Published On: Wed, Dec 9th, 2009

Credit Suisse AES Launches Algorithmic Trading in Indonesia

Credit Suisse’s Advanced Execution Services (AES®) announced December 8th the launch of algorithmic trading for Indonesian equities. A range of AES® algorithmic trading strategies are now available, enabling Credit Suisse clients to trade Indonesian equities more efficiently and achieve best execution.

This development is further evidence of Credit Suisse’s leadership in electronic trading and of its strong position in Indonesia – the Bank was also the first foreign broker to offer Direct Market Access in the Indonesian market in August 2008.

“This offering gives Credit Suisse clients trading in Indonesia an edge,” said Hani Shalabi, Head of AES Sales for Asia. “The technology is tuned specifically for Indonesia’s market structure to maximize liquidity and minimize the impact of clients’ trades. It’s another step forward in our ongoing drive to deliver best execution to clients wherever they are trading.”

Credit Suisse’s launch of algorithmic trading in Indonesia confirms the Bank’s standing as a leading provider of algorithmic execution in the region. Credit Suisse clients can now use algorithms to trade equities listed in Australia, Hong Kong, India, Indonesia, Japan, Korea, Malaysia, Singapore, Taiwan and Thailand.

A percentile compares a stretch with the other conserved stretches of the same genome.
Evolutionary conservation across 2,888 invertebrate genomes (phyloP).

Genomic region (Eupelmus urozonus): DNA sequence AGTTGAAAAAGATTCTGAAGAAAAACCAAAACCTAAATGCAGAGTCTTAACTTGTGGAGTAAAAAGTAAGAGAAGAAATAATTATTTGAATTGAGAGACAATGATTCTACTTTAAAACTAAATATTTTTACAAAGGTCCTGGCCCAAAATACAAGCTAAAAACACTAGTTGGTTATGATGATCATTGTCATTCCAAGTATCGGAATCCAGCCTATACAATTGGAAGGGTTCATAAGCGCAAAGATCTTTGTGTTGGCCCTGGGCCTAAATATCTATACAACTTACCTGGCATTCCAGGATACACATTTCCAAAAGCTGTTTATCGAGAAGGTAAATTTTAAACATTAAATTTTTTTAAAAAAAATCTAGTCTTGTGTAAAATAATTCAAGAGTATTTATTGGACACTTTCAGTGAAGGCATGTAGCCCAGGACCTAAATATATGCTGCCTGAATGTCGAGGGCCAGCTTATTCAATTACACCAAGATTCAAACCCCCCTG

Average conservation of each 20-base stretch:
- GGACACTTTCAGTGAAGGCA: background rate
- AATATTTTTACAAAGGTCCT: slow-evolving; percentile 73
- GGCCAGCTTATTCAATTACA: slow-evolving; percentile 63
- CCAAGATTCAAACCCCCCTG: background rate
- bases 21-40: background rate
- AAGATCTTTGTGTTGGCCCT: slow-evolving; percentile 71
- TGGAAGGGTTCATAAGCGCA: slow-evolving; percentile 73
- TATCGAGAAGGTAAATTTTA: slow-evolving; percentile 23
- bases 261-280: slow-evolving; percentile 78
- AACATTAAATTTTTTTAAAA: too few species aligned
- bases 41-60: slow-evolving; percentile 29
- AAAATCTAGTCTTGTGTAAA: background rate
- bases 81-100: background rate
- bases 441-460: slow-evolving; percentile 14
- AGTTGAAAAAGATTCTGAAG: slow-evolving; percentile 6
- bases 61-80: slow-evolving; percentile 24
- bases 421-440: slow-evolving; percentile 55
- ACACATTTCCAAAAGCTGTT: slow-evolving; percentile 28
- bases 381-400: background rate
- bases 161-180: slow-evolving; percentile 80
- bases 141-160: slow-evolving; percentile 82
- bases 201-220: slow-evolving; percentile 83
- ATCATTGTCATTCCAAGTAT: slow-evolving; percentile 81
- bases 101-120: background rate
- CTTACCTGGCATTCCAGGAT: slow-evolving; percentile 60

Credit Suisse is one of the leading foreign financial institutions in Indonesia, offering Investment Banking and Investment Management services. The Bank is currently ranked #1 among bookrunners of Indonesian equity capital markets issuance and has managed a series of landmark equity, debt and mergers and acquisitions transactions in 2009.*

Algorithms have become increasingly popular globally, enabling investors to trade more efficiently, reduce transaction costs and minimize the market impact of their trades. The AES® suite of algorithms offers the widest range of strategies in Asia Pacific with 12 headline strategies and over 100 custom strategies currently available in the region.

These include traditional algorithms that seek to divide trading volumes up over time, strategies that seek to trade at the Volume Weighted Average Price of a stock, strategies that seek to minimize implementation shortfall – or the difference between the price at which a client decides to trade and the actual execution cost – and strategies that seek to trade a certain percentage of a stock’s daily volume.

*According to Dealogic, for the year until 7 December 2009

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